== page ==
At The Financial Times: the emerging ‘Party Line’ on the political inevitability of Macron, as answer to the Populist Menace Le Pen. Committed Observer comments

May 3,2017


Le Pen harries Macron in hostile French presidential debate


Centrist favourite keeps cool in the face of bitter onslaught as election run-off looms

May 4, 2017


Macron emerges as clear winner of angry French election debate


Snap survey shows 63% of respondents thought the centrist candidate won

May 4,2017

Merci, Obama: Former US president backs Macron in French vote


Hope and Change huckster endorses the Neo-Liberal Lite Golden Boy!


May 3, 2017


Macron, Le Pen and the battle for the idea of France


‘Two ancient visions of France frame the way many voters of all political leanings see this election’

Simon Kuper adds something missing from the Financial Times Neo-Liberal apologetics, wedded to the usual Populist hysterics, whether of Right or Left origin.  He write a very historically detailed analysis, of the influence of Charles Maurras in French political thought and action, leading to the present political romanticism of Le Pen. Well worth reading.
The reader of the first volume of the Selected Letters of Marcel Proust 1880–1903 learns that Marcel was involved with the Daudet family, mother and son Lucien, wife and son  of the infamous Anti-Dreyfusard/Antisemite Alphonse Daudet. What I found to be most telling was that Marcel, and his family, were fully integrated into French social/political life, even though he was a committed Dreyfusard after 1898.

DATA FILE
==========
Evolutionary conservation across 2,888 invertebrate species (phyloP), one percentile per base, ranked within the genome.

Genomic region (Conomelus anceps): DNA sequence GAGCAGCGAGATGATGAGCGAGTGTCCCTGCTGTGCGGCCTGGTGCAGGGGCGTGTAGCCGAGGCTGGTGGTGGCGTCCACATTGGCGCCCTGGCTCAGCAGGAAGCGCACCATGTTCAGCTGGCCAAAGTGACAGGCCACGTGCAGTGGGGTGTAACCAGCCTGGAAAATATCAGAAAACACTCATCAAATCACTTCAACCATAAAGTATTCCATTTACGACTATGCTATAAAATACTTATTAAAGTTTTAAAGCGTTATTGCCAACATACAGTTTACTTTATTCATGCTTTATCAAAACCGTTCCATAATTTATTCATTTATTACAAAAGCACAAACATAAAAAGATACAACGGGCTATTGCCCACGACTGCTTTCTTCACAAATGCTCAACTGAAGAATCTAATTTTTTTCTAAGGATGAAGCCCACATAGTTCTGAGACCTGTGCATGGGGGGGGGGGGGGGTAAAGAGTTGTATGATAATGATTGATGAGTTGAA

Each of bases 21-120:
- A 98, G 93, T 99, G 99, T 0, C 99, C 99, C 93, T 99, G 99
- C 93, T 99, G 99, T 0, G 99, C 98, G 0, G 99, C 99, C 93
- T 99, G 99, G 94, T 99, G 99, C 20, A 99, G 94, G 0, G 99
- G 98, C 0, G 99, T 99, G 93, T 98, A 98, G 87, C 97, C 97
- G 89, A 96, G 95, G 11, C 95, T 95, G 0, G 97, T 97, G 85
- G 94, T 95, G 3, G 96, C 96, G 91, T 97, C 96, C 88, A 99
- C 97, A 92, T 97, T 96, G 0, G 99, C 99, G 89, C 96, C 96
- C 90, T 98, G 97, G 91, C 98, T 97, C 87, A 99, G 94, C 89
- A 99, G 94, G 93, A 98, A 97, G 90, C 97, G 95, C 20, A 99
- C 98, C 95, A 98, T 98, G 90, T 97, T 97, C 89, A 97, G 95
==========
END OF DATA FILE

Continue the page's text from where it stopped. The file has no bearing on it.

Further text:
Committed Observer




About stephenkmacksd

Rootless cosmopolitan,down at heels intellectual;would be writer. 'Polemic is a discourse of conflict, whose effect depends on a delicate balance between the requirements of truth and the enticements of anger, the duty to argue and the zest to inflame. Its rhetoric allows, even enforces, a certain figurative licence. Like epitaphs in Johnson’s adage, it is not under oath.'
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